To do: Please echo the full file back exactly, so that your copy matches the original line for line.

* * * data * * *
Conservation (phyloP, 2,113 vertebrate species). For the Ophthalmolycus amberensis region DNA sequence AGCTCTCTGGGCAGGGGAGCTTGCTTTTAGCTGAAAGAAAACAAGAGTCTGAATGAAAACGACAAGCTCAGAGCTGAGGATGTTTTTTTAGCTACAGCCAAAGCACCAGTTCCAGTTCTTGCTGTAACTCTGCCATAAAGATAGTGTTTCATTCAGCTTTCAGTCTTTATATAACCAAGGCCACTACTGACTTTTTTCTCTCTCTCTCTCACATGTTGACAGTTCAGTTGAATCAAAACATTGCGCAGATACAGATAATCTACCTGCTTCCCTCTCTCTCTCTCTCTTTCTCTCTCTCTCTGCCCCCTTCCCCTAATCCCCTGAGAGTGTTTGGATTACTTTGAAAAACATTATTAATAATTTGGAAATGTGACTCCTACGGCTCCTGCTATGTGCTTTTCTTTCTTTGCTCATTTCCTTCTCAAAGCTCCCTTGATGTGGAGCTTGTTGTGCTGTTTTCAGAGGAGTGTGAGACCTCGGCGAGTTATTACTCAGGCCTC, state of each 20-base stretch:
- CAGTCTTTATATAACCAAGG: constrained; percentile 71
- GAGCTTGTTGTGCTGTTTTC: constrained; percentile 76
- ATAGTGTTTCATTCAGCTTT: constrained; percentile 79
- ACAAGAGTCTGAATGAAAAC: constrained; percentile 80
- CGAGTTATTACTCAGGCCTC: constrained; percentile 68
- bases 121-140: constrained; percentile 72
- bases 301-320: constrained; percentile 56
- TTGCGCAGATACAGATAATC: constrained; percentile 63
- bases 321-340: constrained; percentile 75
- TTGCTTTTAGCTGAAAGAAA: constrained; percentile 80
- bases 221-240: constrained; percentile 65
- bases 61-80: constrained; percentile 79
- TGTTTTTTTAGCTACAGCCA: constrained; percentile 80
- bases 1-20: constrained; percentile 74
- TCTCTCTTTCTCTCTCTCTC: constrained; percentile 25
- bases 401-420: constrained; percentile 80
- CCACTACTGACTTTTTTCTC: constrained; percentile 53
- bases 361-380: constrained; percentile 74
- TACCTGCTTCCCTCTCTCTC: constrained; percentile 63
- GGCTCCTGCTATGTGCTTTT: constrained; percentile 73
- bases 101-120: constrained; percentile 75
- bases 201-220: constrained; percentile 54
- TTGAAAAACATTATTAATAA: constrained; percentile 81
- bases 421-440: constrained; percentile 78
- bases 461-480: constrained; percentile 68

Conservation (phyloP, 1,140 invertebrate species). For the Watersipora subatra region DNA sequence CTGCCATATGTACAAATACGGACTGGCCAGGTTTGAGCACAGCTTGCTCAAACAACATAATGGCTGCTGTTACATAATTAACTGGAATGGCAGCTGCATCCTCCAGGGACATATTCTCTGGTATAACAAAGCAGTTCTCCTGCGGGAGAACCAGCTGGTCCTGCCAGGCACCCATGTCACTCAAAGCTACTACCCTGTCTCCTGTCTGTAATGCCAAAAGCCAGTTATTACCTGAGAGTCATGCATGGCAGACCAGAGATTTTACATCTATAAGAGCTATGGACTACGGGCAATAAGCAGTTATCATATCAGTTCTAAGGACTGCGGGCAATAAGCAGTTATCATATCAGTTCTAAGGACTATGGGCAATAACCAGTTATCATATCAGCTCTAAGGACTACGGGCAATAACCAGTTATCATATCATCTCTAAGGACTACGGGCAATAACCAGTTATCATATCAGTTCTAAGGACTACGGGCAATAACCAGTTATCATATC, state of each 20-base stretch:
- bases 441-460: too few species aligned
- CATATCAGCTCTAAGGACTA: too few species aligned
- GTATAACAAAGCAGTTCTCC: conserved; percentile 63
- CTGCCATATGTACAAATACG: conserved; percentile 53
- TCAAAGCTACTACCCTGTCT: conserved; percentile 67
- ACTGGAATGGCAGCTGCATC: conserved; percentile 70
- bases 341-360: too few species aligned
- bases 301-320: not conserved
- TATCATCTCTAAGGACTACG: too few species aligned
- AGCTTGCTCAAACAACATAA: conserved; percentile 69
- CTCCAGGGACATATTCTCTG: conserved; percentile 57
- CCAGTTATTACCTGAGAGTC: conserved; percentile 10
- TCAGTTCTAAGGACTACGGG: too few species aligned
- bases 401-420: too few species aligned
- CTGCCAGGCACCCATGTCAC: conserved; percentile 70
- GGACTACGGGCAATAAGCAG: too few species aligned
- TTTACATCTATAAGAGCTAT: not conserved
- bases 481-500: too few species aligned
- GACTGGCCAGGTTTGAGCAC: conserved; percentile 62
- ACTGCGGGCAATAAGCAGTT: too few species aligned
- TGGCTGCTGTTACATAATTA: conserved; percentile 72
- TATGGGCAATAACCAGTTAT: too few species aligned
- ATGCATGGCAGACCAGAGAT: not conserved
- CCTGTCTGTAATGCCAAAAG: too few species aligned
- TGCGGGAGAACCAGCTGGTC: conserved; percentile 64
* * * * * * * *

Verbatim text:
Conservation (phyloP, 2,113 vertebrate species). For the Ophthalmolycus amberensis region DNA sequence AGCTCTCTGGGCAGGGGAGCTTGCTTTTAGCTGAAAGAAAACAAGAGTCTGAATGAAAACGACAAGCTCAGAGCTGAGGATGTTTTTTTAGCTACAGCCAAAGCACCAGTTCCAGTTCTTGCTGTAACTCTGCCATAAAGATAGTGTTTCATTCAGCTTTCAGTCTTTATATAACCAAGGCCACTACTGACTTTTTTCTCTCTCTCTCTCACATGTTGACAGTTCAGTTGAATCAAAACATTGCGCAGATACAGATAATCTACCTGCTTCCCTCTCTCTCTCTCTCTTTCTCTCTCTCTCTGCCCCCTTCCCCTAATCCCCTGAGAGTGTTTGGATTACTTTGAAAAACATTATTAATAATTTGGAAATGTGACTCCTACGGCTCCTGCTATGTGCTTTTCTTTCTTTGCTCATTTCCTTCTCAAAGCTCCCTTGATGTGGAGCTTGTTGTGCTGTTTTCAGAGGAGTGTGAGACCTCGGCGAGTTATTACTCAGGCCTC, state of each 20-base stretch:
- CAGTCTTTATATAACCAAGG: constrained; percentile 71
- GAGCTTGTTGTGCTGTTTTC: constrained; percentile 76
- ATAGTGTTTCATTCAGCTTT: constrained; percentile 79
- ACAAGAGTCTGAATGAAAAC: constrained; percentile 80
- CGAGTTATTACTCAGGCCTC: constrained; percentile 68
- bases 121-140: constrained; percentile 72
- bases 301-320: constrained; percentile 56
- TTGCGCAGATACAGATAATC: constrained; percentile 63
- bases 321-340: constrained; percentile 75
- TTGCTTTTAGCTGAAAGAAA: constrained; percentile 80
- bases 221-240: constrained; percentile 65
- bases 61-80: constrained; percentile 79
- TGTTTTTTTAGCTACAGCCA: constrained; percentile 80
- bases 1-20: constrained; percentile 74
- TCTCTCTTTCTCTCTCTCTC: constrained; percentile 25
- bases 401-420: constrained; percentile 80
- CCACTACTGACTTTTTTCTC: constrained; percentile 53
- bases 361-380: constrained; percentile 74
- TACCTGCTTCCCTCTCTCTC: constrained; percentile 63
- GGCTCCTGCTATGTGCTTTT: constrained; percentile 73
- bases 101-120: constrained; percentile 75
- bases 201-220: constrained; percentile 54
- TTGAAAAACATTATTAATAA: constrained; percentile 81
- bases 421-440: constrained; percentile 78
- bases 461-480: constrained; percentile 68

Conservation (phyloP, 1,140 invertebrate species). For the Watersipora subatra region DNA sequence CTGCCATATGTACAAATACGGACTGGCCAGGTTTGAGCACAGCTTGCTCAAACAACATAATGGCTGCTGTTACATAATTAACTGGAATGGCAGCTGCATCCTCCAGGGACATATTCTCTGGTATAACAAAGCAGTTCTCCTGCGGGAGAACCAGCTGGTCCTGCCAGGCACCCATGTCACTCAAAGCTACTACCCTGTCTCCTGTCTGTAATGCCAAAAGCCAGTTATTACCTGAGAGTCATGCATGGCAGACCAGAGATTTTACATCTATAAGAGCTATGGACTACGGGCAATAAGCAGTTATCATATCAGTTCTAAGGACTGCGGGCAATAAGCAGTTATCATATCAGTTCTAAGGACTATGGGCAATAACCAGTTATCATATCAGCTCTAAGGACTACGGGCAATAACCAGTTATCATATCATCTCTAAGGACTACGGGCAATAACCAGTTATCATATCAGTTCTAAGGACTACGGGCAATAACCAGTTATCATATC, state of each 20-base stretch:
- bases 441-460: too few species aligned
- CATATCAGCTCTAAGGACTA: too few species aligned
- GTATAACAAAGCAGTTCTCC: conserved; percentile 63
- CTGCCATATGTACAAATACG: conserved; percentile 53
- TCAAAGCTACTACCCTGTCT: conserved; percentile 67
- ACTGGAATGGCAGCTGCATC: conserved; percentile 70
- bases 341-360: too few species aligned
- bases 301-320: not conserved
- TATCATCTCTAAGGACTACG: too few species aligned
- AGCTTGCTCAAACAACATAA: conserved; percentile 69
- CTCCAGGGACATATTCTCTG: conserved; percentile 57
- CCAGTTATTACCTGAGAGTC: conserved; percentile 10
- TCAGTTCTAAGGACTACGGG: too few species aligned
- bases 401-420: too few species aligned
- CTGCCAGGCACCCATGTCAC: conserved; percentile 70
- GGACTACGGGCAATAAGCAG: too few species aligned
- TTTACATCTATAAGAGCTAT: not conserved
- bases 481-500: too few species aligned
- GACTGGCCAGGTTTGAGCAC: conserved; percentile 62
- ACTGCGGGCAATAAGCAGTT: too few species aligned
- TGGCTGCTGTTACATAATTA: conserved; percentile 72
- TATGGGCAATAACCAGTTAT: too few species aligned
- ATGCATGGCAGACCAGAGAT: not conserved
- CCTGTCTGTAATGCCAAAAG: too few species aligned
- TGCGGGAGAACCAGCTGGTC: conserved; percentile 64